Lesbian Mom Claims Shady Christian Fundamentalists Helped Abduct her Child
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It’s a tale of two mommys, and a lovely little girl who ended up in Nicaragua with one mommy who is wanted by Interpol.
10-year old Isabella Miller-Jenkins appears to have gotten caught up in the turmoil of bitter American culture wars. It all started with a civil union between Lisa A. Miller and Janet Jenkins, who decided to add to their family when the couple opted to have a child through in vitro using a donor egg. According to the New York Times, that union turned sour when Miller was converted to conservative Christianity and renounced her lesbianism. The women separated when Isabella was seventeen months old. TheTimesreports that Ms. Miller tried to prevent Ms. Jenkins from attending court-ordered visits until a Vermont judge threatened to transfer custody. By that time Miller had moved to Virginia and had gotten involved, according to Lisa Neff of the Wisconsin Gazette, with the Thomas Road Baptist Church, the Liberty Christian Academy elementary school and a number of anti-gay activists in Liberty influenced by the late evangelist and anti-gay leader Jerry Farwell Sr.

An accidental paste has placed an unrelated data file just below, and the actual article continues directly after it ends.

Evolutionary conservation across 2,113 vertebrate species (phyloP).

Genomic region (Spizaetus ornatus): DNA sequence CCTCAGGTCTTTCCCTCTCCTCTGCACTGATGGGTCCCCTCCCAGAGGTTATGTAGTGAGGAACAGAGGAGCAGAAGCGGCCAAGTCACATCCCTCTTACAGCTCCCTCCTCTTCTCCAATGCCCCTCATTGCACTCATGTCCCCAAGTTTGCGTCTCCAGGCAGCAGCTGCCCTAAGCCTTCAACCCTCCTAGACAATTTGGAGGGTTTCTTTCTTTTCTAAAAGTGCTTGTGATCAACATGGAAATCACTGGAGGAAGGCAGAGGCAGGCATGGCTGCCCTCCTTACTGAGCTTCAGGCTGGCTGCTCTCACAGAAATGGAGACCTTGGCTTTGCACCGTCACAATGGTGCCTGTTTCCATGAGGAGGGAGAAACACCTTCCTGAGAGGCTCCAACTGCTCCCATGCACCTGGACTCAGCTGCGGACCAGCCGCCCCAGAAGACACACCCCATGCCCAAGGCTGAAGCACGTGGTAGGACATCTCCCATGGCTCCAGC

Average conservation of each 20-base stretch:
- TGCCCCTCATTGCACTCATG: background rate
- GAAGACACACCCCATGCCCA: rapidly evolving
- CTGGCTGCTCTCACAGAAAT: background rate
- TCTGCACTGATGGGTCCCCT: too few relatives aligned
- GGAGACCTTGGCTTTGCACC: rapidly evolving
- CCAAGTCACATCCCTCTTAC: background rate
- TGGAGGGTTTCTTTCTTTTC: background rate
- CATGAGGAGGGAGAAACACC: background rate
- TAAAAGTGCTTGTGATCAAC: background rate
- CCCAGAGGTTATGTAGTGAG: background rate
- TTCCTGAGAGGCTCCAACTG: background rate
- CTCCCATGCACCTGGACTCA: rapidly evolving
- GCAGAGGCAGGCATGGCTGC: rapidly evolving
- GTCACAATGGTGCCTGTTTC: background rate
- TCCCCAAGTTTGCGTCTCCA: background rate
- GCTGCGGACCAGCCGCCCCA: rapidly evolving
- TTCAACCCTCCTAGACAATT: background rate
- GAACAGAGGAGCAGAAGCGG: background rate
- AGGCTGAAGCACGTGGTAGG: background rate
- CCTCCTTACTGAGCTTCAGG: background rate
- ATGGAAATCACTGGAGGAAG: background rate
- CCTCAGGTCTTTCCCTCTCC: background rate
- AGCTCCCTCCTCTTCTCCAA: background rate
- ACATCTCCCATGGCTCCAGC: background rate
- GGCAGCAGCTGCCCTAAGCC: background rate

Enter the Amish Mennonites. Janet Jenkins claims that Miller took their daughter and fled under disguise to Nicaragua with the help of the Christian activists.
Jenkins filed a lawsuit in August in the U.S. District Court for Vermont, which contains allegations ranging from, money-laundering to kidnapping to mail fraud and well as violations under the Racketeer Influenced and Corrupt Organizations Act. As Lisa Neff explains, “the act, commonly known as RICO, has been used to go after mobsters, motorcycle gangs, business magnates, anti-abortion activists and, most recently, a Texas health care provider.”
In August, a Vermont jury found Amish-Mennonite Kenneth Miller, pastor of the Beachy Amish-Mennonite sect, guilty of abetting an international kidnapping to remove a child from her lesbian parent. The pastor, a hero to many right-wing Christians who have been following the case, may spend three years in prison. In the suit, Jenkins claimed that a network of anti-gay Christians continue to help Miller and shield her in Nicaragua.
Gay activists are closely following the progress of the case as it stands to set precendents on issues of divorce, custody and, unfortunately, the terrible world of international child abduction.